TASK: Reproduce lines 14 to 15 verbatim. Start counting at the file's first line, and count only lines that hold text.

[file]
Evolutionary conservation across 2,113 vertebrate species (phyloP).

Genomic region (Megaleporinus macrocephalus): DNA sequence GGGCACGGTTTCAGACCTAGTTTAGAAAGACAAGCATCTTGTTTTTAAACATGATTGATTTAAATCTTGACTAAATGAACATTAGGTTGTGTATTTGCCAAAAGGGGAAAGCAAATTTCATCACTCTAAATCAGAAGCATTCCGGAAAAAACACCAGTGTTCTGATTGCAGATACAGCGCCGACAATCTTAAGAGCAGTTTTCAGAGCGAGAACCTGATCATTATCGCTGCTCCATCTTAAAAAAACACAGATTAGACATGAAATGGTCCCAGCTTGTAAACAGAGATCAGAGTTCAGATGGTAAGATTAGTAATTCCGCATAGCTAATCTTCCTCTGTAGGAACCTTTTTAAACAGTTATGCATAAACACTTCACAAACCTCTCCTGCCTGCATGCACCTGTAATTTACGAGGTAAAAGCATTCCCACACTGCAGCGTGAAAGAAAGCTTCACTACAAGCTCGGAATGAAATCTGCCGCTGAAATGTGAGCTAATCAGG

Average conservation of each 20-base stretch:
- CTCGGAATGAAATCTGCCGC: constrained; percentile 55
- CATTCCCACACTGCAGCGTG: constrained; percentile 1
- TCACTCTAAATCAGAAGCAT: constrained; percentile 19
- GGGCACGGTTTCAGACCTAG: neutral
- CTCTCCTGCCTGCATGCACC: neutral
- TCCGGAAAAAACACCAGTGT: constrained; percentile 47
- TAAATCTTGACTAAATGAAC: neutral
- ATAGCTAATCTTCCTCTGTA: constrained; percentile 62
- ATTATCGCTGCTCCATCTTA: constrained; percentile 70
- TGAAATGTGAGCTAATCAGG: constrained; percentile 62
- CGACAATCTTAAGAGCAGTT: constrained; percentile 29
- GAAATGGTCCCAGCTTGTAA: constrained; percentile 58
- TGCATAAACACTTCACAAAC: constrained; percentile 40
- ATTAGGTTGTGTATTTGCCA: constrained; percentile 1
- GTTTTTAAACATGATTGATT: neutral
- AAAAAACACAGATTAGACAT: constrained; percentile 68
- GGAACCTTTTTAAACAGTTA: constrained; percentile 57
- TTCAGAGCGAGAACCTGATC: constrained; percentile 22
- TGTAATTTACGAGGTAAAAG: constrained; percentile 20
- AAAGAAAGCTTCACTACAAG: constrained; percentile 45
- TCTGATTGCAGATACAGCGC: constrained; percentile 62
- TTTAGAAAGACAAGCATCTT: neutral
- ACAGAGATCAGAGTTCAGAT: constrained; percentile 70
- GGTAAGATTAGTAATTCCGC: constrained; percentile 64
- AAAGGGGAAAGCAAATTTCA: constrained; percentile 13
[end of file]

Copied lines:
- CGACAATCTTAAGAGCAGTT: constrained; percentile 29
- GAAATGGTCCCAGCTTGTAA: constrained; percentile 58